Sometime after this point disaster struck again, as Susan passed away, possibly during childbirth. We know little of Andrew’s situation with this large family at this point, except that the older children were reaching adulthood and setting out on their own.  Bob was married in 1894 and, both Allen and James began careers in the Navy. Clearly, he still had ties with Brunswick Co., as some of his children married and settled in that area.  It is not known where Susan and Wilson are buried, but it is possible that they were buried on the Boyd plantation, as there was an old cemetery near the Boyd house.  However, none of those graves had markers other than regular field stones.

Further, at this point John Boyd, Jr. had apparently been unsuccessful in maintaining his wealth, as he reportedly fancied (too well) the aristocrat life of the antebellum south.  The vast holdings began to crumble around him and by 1900, the property was purchased by Archer Wilson and Wiley Coleman.  Also, sometime before1900, Andrew had again gathered up his children and started afresh; this time in the community of Paschal, NC, where he again opened a blacksmith shop just a short distance from where we are now standing.  Not to be a widower long, he once again married, this time to a young widow herself, Annie Perkinson Williams, with two young children, Rosa Ann and John Robert Williams.  Together, they had two more children, Macon Gibbons in 1904 and Herbert Glen in 1906.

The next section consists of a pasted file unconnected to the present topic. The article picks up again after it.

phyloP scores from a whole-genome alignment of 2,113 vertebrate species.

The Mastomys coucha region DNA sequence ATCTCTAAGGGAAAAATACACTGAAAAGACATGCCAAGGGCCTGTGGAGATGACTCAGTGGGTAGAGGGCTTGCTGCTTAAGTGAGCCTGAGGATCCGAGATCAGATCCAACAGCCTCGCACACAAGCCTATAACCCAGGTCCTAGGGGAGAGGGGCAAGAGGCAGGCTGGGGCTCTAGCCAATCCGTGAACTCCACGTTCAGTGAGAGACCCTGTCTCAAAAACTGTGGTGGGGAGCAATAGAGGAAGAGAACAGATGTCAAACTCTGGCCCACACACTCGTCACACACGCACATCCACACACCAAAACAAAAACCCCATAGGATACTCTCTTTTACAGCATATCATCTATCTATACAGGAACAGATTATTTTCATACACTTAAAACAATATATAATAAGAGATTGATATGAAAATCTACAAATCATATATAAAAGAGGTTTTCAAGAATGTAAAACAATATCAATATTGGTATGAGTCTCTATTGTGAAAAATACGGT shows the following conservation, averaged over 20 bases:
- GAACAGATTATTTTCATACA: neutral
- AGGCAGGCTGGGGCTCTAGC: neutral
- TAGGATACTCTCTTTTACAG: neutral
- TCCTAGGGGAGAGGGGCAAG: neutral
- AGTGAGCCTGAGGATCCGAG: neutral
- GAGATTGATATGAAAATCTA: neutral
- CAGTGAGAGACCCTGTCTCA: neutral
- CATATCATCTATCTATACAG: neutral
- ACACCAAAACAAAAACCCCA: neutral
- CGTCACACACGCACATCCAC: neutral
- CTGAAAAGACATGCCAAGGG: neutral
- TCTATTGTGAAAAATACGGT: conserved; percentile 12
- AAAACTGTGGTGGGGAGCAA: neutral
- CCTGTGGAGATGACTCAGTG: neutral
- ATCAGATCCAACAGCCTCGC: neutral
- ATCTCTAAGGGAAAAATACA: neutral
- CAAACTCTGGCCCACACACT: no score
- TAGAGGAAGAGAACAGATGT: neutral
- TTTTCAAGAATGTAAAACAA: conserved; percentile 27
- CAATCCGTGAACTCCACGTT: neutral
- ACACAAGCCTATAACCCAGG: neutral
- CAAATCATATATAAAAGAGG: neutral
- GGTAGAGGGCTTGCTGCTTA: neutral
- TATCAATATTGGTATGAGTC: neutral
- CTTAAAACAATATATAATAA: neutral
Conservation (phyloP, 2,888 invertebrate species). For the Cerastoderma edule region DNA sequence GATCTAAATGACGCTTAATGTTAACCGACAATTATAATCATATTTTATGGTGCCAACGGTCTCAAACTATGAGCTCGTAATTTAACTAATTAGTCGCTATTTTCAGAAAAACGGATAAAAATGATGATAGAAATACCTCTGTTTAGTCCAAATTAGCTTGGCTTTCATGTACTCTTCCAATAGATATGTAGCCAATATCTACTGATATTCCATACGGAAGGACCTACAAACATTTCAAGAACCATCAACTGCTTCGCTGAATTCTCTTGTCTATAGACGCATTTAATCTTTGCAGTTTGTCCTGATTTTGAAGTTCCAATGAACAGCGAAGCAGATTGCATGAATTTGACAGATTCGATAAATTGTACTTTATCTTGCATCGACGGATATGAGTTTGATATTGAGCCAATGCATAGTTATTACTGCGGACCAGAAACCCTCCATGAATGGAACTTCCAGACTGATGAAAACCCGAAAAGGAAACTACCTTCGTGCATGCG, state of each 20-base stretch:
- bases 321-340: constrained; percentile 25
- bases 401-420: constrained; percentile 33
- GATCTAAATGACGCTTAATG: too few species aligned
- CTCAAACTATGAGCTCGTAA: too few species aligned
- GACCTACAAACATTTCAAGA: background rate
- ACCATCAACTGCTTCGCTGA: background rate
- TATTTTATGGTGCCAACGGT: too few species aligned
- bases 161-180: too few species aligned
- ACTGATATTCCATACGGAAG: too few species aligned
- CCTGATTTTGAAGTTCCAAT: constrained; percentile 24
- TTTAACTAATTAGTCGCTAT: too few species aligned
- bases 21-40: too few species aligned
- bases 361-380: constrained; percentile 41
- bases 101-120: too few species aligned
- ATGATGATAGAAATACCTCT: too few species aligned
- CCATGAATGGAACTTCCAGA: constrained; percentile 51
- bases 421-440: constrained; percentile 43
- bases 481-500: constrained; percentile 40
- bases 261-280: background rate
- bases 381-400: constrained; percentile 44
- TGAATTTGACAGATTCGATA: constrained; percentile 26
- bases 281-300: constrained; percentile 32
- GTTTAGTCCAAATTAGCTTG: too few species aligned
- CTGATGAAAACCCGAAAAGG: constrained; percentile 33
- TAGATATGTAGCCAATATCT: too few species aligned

On February 21st , 1908, at the age of 76, Andrew Jackson Moseley passed away, or to paraphrase the words of his fearless leader and General, Thomas “Stonewall” Jackson, he “passed over the river to rest on the other side”. 

Andrew Jackson Moseley was a faithful husband, suffering through the deaths of two mates before leaving his last mate in death.  He was a proud father to fifteen children of his own and two step-children.  And, he was a tireless provider, serving his family and serving his country, working until his death in the profession taught by his father.